After our most enjoyable visit to Château de Cheverny, we headed for Orléans, a city I had been wanting to visit for a very long time and, having found an excellent motorhome aire only 5 km west at La Chapelle-St-Mesmin, we bought a 48 hour ticket and got on our bikes for a very pleasant ride along the river Loire into the city.
Our first stop was Place du Martroi, where we took some time to admire the statue of Jeanne d’Arc (Joan of Arc), also known as The Maid of Orléans, as one cannot come to this city without paying his/her respects to this very brave young peasant lady who, after claiming having had a vision of Archangel Michael, had a pivotal role in turning the tables against the English towards the end of the 100-year-war with the intention of placing Charles VII on the throne, achieving great victories for the French and driving the English out of the city of Orléans and the Loire Valley in early May 1429, as well as subsequently recapturing other cities like Auxerre, Reims and Troyes. However, she was eventually captured by the Burgundians and sold to the English, who moved her to Rouen, put her on trial for heresy and witchcraft and, after hugely unfair and biased proceedings, she was sentenced to death and burnt at the stake on 30th May 1431. After her death, her remains were burnt twice more to prevent people taking relics and her ashes were thrown into the river Seine at Rouen. One can only assume that the powers that be were utterly terrified of her influence and might when they went to such measures to get rid of her body. Not bad for a 19-year-old peasant girl. I have always admired strong, brave women and they don’t come any more courageous than Jean d’Arc, who triumphed in a world ruled by men, dressed like them and fought alongside them. I really take my hat off to her. She was beatified in1909 and canonised in 1920 by Pope Benedit XV and I suspect she will forever remain a heroine of France.
From Place de Martroi, we rode down the impressive Rue Jeanne d’Arc towards Place Set-Croix and the imposing and majestic 13th century Ste-Croix Cathedral, a sight to behold! I simply loved the geometry of the road and the Cathedral itself and had to get off my bike in order to photograph the perfect symmetry of the area. Inside, we found more artistic wonders and historical mementos and, as always, it was the magnificent stained-glass windows that came up trumps, many of them depicting Joan of Arc’s life and achievements.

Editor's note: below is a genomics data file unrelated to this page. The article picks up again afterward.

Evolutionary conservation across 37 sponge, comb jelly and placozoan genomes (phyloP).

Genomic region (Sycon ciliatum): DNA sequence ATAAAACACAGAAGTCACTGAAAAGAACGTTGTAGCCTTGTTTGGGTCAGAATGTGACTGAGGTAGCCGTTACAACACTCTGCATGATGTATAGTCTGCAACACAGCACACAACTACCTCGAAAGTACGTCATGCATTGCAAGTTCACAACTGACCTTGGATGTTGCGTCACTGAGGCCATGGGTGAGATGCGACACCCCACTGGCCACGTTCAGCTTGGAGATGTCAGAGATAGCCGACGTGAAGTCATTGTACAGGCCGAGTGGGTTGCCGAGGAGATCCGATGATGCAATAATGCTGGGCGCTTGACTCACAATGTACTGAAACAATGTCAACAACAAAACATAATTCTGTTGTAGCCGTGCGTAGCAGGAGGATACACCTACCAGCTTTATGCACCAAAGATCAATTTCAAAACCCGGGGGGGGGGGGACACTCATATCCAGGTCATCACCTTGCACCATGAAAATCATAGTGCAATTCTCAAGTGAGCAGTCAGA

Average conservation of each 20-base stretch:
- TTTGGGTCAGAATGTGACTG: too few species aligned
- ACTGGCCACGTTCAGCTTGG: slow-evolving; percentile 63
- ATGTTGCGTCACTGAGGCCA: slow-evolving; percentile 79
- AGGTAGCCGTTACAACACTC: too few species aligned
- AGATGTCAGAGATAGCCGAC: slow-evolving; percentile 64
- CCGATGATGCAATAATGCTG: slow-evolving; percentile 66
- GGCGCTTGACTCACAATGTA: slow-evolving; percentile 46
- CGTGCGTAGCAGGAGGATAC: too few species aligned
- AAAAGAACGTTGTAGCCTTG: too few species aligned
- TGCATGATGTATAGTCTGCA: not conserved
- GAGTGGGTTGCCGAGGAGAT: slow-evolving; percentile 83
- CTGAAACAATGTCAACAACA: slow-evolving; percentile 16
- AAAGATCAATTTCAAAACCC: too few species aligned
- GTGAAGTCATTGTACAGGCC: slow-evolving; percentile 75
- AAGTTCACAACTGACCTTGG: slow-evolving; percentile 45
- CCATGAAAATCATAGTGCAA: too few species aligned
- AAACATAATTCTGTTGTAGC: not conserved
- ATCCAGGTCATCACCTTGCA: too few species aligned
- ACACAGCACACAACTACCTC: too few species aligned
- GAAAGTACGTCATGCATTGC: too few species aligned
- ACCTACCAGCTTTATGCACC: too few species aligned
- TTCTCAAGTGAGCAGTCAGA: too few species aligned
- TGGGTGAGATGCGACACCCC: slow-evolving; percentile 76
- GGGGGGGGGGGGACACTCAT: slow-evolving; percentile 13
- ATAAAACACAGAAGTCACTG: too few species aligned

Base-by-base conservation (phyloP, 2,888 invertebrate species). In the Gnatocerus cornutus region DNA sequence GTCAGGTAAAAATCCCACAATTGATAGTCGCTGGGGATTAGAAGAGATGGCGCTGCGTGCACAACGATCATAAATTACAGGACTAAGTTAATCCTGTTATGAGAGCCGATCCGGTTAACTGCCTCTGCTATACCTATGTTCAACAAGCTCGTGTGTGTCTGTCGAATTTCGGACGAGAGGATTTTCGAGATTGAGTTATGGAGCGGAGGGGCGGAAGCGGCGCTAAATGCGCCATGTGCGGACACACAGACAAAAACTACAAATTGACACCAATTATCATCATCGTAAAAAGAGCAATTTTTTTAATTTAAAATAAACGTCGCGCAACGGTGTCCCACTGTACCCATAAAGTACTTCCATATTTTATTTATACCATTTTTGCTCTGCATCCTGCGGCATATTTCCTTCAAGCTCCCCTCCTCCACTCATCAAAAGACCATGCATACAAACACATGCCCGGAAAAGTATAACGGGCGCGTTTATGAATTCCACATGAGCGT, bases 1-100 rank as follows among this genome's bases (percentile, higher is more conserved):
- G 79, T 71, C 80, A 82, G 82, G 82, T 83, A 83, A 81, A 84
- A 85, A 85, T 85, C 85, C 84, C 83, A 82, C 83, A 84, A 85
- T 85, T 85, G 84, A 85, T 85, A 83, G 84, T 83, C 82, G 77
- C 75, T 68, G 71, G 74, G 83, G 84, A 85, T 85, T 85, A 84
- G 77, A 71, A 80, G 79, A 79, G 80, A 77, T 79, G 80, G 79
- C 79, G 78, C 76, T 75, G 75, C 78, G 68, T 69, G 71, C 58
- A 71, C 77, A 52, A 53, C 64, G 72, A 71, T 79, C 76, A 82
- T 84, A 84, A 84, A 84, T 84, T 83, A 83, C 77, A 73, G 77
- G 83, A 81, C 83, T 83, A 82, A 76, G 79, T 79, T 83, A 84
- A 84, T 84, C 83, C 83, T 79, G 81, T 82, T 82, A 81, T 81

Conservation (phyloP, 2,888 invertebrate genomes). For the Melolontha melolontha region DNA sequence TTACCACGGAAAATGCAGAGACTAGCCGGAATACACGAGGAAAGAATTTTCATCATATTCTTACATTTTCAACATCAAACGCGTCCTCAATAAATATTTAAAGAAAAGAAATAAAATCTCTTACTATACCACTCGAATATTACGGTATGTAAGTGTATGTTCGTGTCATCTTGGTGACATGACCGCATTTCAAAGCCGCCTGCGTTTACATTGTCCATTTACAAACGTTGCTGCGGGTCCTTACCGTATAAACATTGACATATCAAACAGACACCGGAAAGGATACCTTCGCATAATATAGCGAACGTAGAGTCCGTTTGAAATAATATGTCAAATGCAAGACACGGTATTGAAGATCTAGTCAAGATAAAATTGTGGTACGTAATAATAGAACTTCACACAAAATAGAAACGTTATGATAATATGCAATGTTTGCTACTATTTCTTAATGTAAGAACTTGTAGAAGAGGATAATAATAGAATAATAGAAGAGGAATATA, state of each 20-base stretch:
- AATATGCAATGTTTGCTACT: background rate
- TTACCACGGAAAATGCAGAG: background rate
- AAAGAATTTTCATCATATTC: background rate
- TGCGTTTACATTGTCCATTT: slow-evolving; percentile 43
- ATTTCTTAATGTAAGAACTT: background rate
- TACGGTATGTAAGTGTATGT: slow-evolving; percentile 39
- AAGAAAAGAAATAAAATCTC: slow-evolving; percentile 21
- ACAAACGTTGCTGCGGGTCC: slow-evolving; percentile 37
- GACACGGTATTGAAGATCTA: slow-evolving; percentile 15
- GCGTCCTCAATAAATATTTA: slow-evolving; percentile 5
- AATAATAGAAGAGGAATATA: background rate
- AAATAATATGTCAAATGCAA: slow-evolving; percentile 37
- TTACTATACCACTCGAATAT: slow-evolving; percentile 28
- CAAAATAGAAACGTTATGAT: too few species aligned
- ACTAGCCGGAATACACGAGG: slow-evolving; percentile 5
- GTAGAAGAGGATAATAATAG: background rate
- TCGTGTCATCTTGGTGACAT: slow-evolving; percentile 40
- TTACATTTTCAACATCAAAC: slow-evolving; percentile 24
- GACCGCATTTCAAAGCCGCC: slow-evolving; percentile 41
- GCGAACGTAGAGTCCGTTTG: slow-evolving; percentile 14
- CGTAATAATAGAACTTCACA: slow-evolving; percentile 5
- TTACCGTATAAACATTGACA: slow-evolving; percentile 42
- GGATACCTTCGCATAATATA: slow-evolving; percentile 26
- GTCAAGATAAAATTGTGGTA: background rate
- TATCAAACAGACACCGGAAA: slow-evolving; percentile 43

And it was moving to find these to plaques opposite each other in memory of the British and American soldiers who gave their lives during WW1 and WW2 fighting for our freedom.
Opposite the Cathedral is the Museum of Fine Art (Musée des Beaux-Arts), where we spent nearly 2 hours admiring the many exquisite Italian, Dutch, Flemish, French and Spanish paintings, including Velázquez, Bruegel and Coreggio. This is simply a must when visiting Orléans.
I was also taken by the façade of Hôtel Groslot, a 15th century private mansion used as town hall during the Revolution, but there were many other beautiful buildings to catch our eye, some medieval half-timbered and some of a more modern era, but all wonderful.
More beautiful surprises on our ride back to the river.
And we even found a paddle steamer! How cool is that? It did remind me of my trip down the Mississippi from New Orleans back in 1991! What a treat!
We truly loved ur visit to Orléans and will be back for a longer stay in future to explore this fine city further and in more detail. I might even get a ride on one of those paddle steamers!!!!